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  • Jesus, Man of Sin: Toward a New Christology in the Global Era
  • Soho Machida

Sin as the Common Ground

The blasphemous title of this article is likely to outrage more than a few devout Christians. I am aware that most Christians view Jesus as the most immaculate and beautiful person who ever lived. As a Buddhist scholar and practitioner, however, I cannot extinguish a long-held question from my mind. Was Jesus really free from sin? I do not object to the view of those Christians who see him as the greatest living expression of compassion and courage. But the Christian construction of an untainted, perfect image of Jesus, the Son of God, raises certain problems that I would like to address. Although Jesus, the Anointed, could have had a special mission in the human world, the Son of Man did not appear as the Holy Ghost. He was incarnated in human form: “And the Word became flesh and dwelt among us, full of grace and truth; we have beheld his glory, glory as of the only son from the Father” (John 1:14).

It is important to carefully consider the meaning of the Incarnation. The fact that Jesus came to be born with flesh in this world means that he chose to stand on the common ground of sin with us. The sin that I refer to here is the most ontologically fundamental sin that is at the core of human experience. What links us with Jesus is none other than so-called Original Sin.

To be sure, as a man who comes from a different religious tradition, I do not make this outrageous claim because I want to dispute the value of the divine personhood of Jesus, or because I am cynical about the most sacred object of Christian faith. I have a deep respect for the greatness of the Christian tradition that has developed around this very unusual person, Jesus Christ.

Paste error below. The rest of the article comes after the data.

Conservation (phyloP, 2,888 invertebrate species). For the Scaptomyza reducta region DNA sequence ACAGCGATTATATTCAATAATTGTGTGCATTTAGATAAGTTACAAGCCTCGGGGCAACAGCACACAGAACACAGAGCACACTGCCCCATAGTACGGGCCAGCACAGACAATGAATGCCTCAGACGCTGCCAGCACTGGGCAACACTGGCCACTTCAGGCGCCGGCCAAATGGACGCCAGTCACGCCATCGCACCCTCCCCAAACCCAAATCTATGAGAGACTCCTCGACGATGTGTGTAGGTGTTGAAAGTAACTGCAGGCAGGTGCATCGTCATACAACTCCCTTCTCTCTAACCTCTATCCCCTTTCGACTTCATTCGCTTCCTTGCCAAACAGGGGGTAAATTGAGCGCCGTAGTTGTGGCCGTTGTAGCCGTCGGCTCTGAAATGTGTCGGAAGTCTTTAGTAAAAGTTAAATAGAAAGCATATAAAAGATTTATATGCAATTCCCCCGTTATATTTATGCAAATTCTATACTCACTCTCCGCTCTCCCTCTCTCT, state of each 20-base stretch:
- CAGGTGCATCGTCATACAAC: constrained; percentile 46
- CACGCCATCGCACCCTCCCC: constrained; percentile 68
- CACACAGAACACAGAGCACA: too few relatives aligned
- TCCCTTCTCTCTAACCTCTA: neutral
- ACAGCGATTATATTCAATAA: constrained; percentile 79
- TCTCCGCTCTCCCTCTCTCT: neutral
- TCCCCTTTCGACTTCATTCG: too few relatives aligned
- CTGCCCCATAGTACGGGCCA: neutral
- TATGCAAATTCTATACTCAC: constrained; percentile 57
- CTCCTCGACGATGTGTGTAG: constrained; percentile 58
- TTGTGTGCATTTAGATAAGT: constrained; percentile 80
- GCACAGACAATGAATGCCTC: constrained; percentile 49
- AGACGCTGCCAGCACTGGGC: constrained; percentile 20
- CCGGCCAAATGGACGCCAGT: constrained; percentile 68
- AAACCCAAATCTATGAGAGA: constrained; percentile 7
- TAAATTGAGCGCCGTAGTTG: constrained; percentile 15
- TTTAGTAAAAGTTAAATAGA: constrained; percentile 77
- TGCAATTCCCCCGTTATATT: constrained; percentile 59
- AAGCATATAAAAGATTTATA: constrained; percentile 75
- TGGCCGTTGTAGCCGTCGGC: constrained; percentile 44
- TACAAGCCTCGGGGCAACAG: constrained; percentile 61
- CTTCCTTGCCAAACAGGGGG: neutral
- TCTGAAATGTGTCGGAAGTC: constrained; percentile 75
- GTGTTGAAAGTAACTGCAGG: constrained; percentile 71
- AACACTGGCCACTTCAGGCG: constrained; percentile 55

On a personal level too, I do not think of Jesus as a distant figure, as merely the god of another religion. During my boyhood in Japan, I often attended an Episcopal church; and the first academic degree I earned in the United States was in theological studies. In light of all that I have learned from my own personal involvement with Christianity, I still believe that Jesus was a person who suffered like us as a sinful human being.

If I were to choose the most important of Jesus’ words from the Bible, I would not hesitate to point to the following passage: “Eloi, Eloi, lema sabachthani? (My God, my God, why have you deserted me?)” (Mark 15:34). It is surprising how few Christian scholars have offered persuasive interpretations of these words, which Jesus is said to have uttered in the final moments of his life. Many Christians would rather not hear such contradictory, despairing words come from the mouth of Jesus. Yet [End Page 81] these words of extreme suffering contain the key message at the core of Christian faith.

Though I am also interested in Jesus’ historical background and the political role he played in a tiny corner of the Roman Empire, it is not the purpose of this article to investigate the historicity of Jesus’ life, as many theologians and historians have attempted to do in recent years. I will focus instead on the philosophical implications of Jesus’ life and his physical body, and why I believe it is important to develop a new Christology for the coming global era.

The Karmic Body of Jesus

First, why did Jesus have to experience the suffering of crucifixion? The evident answer might be explained this way: because he sacrificed himself to redeem the human race, which has been sinning since the time of Adam and Eve. I would like, however, to suggest a totally different answer: Jesus was crucified to atone for his own sin. He courageously showed the way each of us must take responsibility for our own lives. He deserves our high admiration, but not excessive mystification.

I do not mean that Jesus committed any specific sin in his lifetime, but rather that as the Son of Man he too was...

Additional Information

ISSN
1527-9472
Print ISSN
0882-0945
Pages
pp. 81-91
Launched on MUSE
1999-01-01
Open Access
No
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